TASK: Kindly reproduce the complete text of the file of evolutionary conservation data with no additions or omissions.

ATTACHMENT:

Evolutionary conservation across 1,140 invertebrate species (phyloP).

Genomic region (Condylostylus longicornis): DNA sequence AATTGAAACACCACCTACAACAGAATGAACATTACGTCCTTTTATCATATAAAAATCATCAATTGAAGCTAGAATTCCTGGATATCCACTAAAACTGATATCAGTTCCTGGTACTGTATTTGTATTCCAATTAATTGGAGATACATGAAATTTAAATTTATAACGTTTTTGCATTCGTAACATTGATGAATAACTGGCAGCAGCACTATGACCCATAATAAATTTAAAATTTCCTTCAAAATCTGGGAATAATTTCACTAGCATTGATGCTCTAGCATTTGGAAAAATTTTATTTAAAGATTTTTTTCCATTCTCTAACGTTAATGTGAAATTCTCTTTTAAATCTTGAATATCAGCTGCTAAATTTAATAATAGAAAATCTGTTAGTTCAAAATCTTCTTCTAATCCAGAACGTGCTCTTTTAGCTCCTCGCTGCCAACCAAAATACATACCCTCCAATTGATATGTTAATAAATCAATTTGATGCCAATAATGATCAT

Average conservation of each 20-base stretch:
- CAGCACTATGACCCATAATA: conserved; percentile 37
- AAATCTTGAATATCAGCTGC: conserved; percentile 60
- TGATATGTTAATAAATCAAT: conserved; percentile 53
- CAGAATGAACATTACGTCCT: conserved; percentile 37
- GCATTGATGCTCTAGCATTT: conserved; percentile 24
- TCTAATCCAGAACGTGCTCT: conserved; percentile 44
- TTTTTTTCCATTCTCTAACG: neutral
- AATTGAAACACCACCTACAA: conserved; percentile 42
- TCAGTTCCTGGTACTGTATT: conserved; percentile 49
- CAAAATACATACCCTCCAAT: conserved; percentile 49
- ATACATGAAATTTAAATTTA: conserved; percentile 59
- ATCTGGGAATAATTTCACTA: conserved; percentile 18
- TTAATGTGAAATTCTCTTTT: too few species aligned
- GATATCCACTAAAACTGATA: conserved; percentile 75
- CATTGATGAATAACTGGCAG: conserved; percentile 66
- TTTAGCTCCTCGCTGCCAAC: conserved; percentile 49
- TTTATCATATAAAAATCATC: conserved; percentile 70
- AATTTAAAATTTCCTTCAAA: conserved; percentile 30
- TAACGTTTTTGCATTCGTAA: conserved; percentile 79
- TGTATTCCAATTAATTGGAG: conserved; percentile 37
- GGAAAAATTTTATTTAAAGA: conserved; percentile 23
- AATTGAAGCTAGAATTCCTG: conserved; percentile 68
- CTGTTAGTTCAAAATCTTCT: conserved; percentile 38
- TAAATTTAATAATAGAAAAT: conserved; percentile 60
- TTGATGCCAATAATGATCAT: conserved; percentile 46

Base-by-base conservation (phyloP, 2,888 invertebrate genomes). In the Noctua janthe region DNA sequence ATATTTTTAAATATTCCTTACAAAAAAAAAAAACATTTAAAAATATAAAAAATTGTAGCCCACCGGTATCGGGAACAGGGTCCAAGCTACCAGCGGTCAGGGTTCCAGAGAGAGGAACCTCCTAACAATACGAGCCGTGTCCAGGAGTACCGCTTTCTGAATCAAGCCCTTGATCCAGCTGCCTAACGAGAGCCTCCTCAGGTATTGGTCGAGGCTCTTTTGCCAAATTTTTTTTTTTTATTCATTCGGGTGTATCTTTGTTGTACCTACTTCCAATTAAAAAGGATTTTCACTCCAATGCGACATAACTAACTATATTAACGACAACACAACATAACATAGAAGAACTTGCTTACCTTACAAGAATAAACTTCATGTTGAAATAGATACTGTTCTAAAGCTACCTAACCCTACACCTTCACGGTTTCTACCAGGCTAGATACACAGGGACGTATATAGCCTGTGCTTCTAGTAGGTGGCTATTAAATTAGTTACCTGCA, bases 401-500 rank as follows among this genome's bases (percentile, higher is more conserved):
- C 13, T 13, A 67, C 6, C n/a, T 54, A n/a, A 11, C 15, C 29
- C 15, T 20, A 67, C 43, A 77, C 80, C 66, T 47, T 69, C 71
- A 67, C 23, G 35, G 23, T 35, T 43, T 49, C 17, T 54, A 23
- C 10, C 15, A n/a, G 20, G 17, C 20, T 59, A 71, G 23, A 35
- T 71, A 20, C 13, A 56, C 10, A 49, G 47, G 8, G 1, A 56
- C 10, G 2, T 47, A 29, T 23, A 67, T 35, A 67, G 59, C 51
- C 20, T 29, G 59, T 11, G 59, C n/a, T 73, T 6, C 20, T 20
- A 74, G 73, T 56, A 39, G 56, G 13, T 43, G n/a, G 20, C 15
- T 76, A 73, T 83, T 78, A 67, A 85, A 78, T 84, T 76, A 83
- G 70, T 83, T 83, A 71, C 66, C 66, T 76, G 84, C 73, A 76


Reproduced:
Evolutionary conservation across 1,140 invertebrate species (phyloP).

Genomic region (Condylostylus longicornis): DNA sequence AATTGAAACACCACCTACAACAGAATGAACATTACGTCCTTTTATCATATAAAAATCATCAATTGAAGCTAGAATTCCTGGATATCCACTAAAACTGATATCAGTTCCTGGTACTGTATTTGTATTCCAATTAATTGGAGATACATGAAATTTAAATTTATAACGTTTTTGCATTCGTAACATTGATGAATAACTGGCAGCAGCACTATGACCCATAATAAATTTAAAATTTCCTTCAAAATCTGGGAATAATTTCACTAGCATTGATGCTCTAGCATTTGGAAAAATTTTATTTAAAGATTTTTTTCCATTCTCTAACGTTAATGTGAAATTCTCTTTTAAATCTTGAATATCAGCTGCTAAATTTAATAATAGAAAATCTGTTAGTTCAAAATCTTCTTCTAATCCAGAACGTGCTCTTTTAGCTCCTCGCTGCCAACCAAAATACATACCCTCCAATTGATATGTTAATAAATCAATTTGATGCCAATAATGATCAT

Average conservation of each 20-base stretch:
- CAGCACTATGACCCATAATA: conserved; percentile 37
- AAATCTTGAATATCAGCTGC: conserved; percentile 60
- TGATATGTTAATAAATCAAT: conserved; percentile 53
- CAGAATGAACATTACGTCCT: conserved; percentile 37
- GCATTGATGCTCTAGCATTT: conserved; percentile 24
- TCTAATCCAGAACGTGCTCT: conserved; percentile 44
- TTTTTTTCCATTCTCTAACG: neutral
- AATTGAAACACCACCTACAA: conserved; percentile 42
- TCAGTTCCTGGTACTGTATT: conserved; percentile 49
- CAAAATACATACCCTCCAAT: conserved; percentile 49
- ATACATGAAATTTAAATTTA: conserved; percentile 59
- ATCTGGGAATAATTTCACTA: conserved; percentile 18
- TTAATGTGAAATTCTCTTTT: too few species aligned
- GATATCCACTAAAACTGATA: conserved; percentile 75
- CATTGATGAATAACTGGCAG: conserved; percentile 66
- TTTAGCTCCTCGCTGCCAAC: conserved; percentile 49
- TTTATCATATAAAAATCATC: conserved; percentile 70
- AATTTAAAATTTCCTTCAAA: conserved; percentile 30
- TAACGTTTTTGCATTCGTAA: conserved; percentile 79
- TGTATTCCAATTAATTGGAG: conserved; percentile 37
- GGAAAAATTTTATTTAAAGA: conserved; percentile 23
- AATTGAAGCTAGAATTCCTG: conserved; percentile 68
- CTGTTAGTTCAAAATCTTCT: conserved; percentile 38
- TAAATTTAATAATAGAAAAT: conserved; percentile 60
- TTGATGCCAATAATGATCAT: conserved; percentile 46

Base-by-base conservation (phyloP, 2,888 invertebrate genomes). In the Noctua janthe region DNA sequence ATATTTTTAAATATTCCTTACAAAAAAAAAAAACATTTAAAAATATAAAAAATTGTAGCCCACCGGTATCGGGAACAGGGTCCAAGCTACCAGCGGTCAGGGTTCCAGAGAGAGGAACCTCCTAACAATACGAGCCGTGTCCAGGAGTACCGCTTTCTGAATCAAGCCCTTGATCCAGCTGCCTAACGAGAGCCTCCTCAGGTATTGGTCGAGGCTCTTTTGCCAAATTTTTTTTTTTTATTCATTCGGGTGTATCTTTGTTGTACCTACTTCCAATTAAAAAGGATTTTCACTCCAATGCGACATAACTAACTATATTAACGACAACACAACATAACATAGAAGAACTTGCTTACCTTACAAGAATAAACTTCATGTTGAAATAGATACTGTTCTAAAGCTACCTAACCCTACACCTTCACGGTTTCTACCAGGCTAGATACACAGGGACGTATATAGCCTGTGCTTCTAGTAGGTGGCTATTAAATTAGTTACCTGCA, bases 401-500 rank as follows among this genome's bases (percentile, higher is more conserved):
- C 13, T 13, A 67, C 6, C n/a, T 54, A n/a, A 11, C 15, C 29
- C 15, T 20, A 67, C 43, A 77, C 80, C 66, T 47, T 69, C 71
- A 67, C 23, G 35, G 23, T 35, T 43, T 49, C 17, T 54, A 23
- C 10, C 15, A n/a, G 20, G 17, C 20, T 59, A 71, G 23, A 35
- T 71, A 20, C 13, A 56, C 10, A 49, G 47, G 8, G 1, A 56
- C 10, G 2, T 47, A 29, T 23, A 67, T 35, A 67, G 59, C 51
- C 20, T 29, G 59, T 11, G 59, C n/a, T 73, T 6, C 20, T 20
- A 74, G 73, T 56, A 39, G 56, G 13, T 43, G n/a, G 20, C 15
- T 76, A 73, T 83, T 78, A 67, A 85, A 78, T 84, T 76, A 83
- G 70, T 83, T 83, A 71, C 66, C 66, T 76, G 84, C 73, A 76